according to Kantar Media, the leading provider of strategic advertising
information. By contrast, spending in English-language TV networks declined 5.2
percent, the result of weaker ratings.
But Univision executives also are looking at data indicating that births -- not immigration -- have spurred the growth of the Hispanic community (though a recent Census report suggests that may be changing.). And according to research, second and third generation Hispanics watch more television in English than in Spanish.
Sitting at his Doral office in view of a wall of TV monitors, Univision Networks President Cesar Conde talks about Univision's "unprecedented growing spurt." In the past three years, his group has expanded from three television networks to 12. All are in Spanish.
As both viewers and advertisers sought a wider range of content, Univision has launched the 24-hour cable channels Univision Deportes for sports, Univision tlnovelas, devoted to telenovelas, and Foro Tv, offering news and information.
The strategy is working. Among some demographic groups, Univision has been edging out some of the English-language networks during specific periods; in July it is set to finish first of all networks during primetime with the all-important audience of adults 18-49. Galavision is now the No. 1 Spanish-language cable network, according to Nielsen.
Still, Univision has felt that it was important to serve Hispanics who prefer to consume culturally relevant content in English, Conde says -- in the early 2000s, Galavision experimented with English-language programs, but reverted to fully Spanish-language content. "Fusion is a pioneering initiative and groundbreaking on many fronts".
Though the Fusion network will target English-dominant Hispanics, Conde is betting non Hispanics will also want to watch it. "In the year 2013, the demographic change is having such prevalent impact across this country that now the Latino community is no longer a niche," said Conde. "It is part of the mainstream and the non-Latinos also want to understand the passions and topics that interest this community."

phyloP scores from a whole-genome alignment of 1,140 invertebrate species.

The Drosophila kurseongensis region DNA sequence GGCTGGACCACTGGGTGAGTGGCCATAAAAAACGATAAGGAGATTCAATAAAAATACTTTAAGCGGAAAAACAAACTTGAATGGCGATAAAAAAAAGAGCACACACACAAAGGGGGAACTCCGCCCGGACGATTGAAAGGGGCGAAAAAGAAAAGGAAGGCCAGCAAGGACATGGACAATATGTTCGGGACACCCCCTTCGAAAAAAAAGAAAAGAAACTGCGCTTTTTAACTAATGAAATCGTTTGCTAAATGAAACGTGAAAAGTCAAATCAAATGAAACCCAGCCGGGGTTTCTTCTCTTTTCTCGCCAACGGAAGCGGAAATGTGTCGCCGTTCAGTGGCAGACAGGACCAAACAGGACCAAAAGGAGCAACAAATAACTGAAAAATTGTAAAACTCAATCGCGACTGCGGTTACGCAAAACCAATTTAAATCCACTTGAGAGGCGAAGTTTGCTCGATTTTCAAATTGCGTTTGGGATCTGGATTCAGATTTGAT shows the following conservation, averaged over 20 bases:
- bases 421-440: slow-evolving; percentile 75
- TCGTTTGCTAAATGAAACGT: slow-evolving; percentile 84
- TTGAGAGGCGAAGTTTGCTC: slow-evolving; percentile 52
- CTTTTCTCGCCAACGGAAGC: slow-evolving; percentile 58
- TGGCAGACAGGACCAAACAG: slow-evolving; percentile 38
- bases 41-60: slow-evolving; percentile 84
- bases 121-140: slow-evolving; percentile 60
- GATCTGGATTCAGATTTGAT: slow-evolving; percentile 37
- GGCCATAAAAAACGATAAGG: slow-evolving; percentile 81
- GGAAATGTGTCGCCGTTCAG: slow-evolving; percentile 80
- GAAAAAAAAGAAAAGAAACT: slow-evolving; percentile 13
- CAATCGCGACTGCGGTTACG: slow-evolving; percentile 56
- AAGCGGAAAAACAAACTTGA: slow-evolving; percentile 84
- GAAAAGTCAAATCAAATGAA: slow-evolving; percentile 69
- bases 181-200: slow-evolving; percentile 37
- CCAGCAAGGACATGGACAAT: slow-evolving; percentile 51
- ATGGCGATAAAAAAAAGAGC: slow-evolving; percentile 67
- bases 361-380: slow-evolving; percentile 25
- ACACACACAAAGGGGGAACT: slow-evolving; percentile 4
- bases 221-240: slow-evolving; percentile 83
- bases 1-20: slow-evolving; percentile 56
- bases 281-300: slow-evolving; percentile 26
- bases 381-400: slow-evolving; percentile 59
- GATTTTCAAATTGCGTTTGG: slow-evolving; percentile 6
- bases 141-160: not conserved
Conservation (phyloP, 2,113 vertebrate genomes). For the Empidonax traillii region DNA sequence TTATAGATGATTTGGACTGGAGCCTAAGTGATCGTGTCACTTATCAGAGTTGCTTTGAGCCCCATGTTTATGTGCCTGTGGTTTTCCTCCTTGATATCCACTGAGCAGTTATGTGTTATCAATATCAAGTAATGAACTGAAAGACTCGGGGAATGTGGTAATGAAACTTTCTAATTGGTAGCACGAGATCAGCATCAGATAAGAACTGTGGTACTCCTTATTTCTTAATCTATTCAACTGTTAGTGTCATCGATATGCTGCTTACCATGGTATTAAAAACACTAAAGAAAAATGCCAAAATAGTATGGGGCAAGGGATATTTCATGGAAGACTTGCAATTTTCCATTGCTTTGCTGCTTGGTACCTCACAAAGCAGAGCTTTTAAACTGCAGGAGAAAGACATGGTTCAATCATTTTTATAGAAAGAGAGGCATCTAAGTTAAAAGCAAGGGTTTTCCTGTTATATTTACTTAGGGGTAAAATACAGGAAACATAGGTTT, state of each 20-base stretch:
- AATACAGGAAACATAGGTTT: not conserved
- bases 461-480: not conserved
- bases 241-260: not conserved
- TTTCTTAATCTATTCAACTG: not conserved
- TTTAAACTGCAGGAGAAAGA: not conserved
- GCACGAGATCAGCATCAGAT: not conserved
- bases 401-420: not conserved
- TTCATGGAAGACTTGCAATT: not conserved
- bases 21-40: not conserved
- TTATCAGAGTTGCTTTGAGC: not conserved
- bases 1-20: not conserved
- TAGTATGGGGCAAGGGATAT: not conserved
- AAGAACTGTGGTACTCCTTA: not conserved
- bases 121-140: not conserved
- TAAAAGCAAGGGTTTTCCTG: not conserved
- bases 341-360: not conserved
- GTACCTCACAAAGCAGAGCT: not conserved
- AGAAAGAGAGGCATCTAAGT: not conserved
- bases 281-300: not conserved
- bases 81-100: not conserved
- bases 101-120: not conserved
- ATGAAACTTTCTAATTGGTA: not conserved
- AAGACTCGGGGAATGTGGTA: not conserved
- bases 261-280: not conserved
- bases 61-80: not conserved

Discussions with ABC started in late 2011, and the announcement of the new network came in May 2012. An embryonic team of journalists have been running a website for more than a year. Though details about programming, investment dollars and personnel have not been released, documents filed with Miami-Dade County project a payroll of about 350 people within five years and a start-up investment of about $275 million. The channel's operations will be located near Univision's current Doral headquarters, at a 150,000 square foot facility being built at 8551 NW 30th Terr.
A second English-language network, El Rey, will be launched in 2014 in partnership with filmmaker Robert Rodriguez, featuring general entertainment and aimed at young Hispanic millenials. Univision will be responsible for its back-office operations, sales and distribution.
The announcement of Fusion has generated high expectations. Efforts to engage the English-dominant Hispanic audience have been disappointing so far, according to media buyers, but many attributed those flops to timing.
Daisy Exposito, the CEO of N.Y.-based ad agency Daisy Exposito-Ulla, believes that the moment is ripe.
"Univision and ABC have come to the realization that the English-preferred
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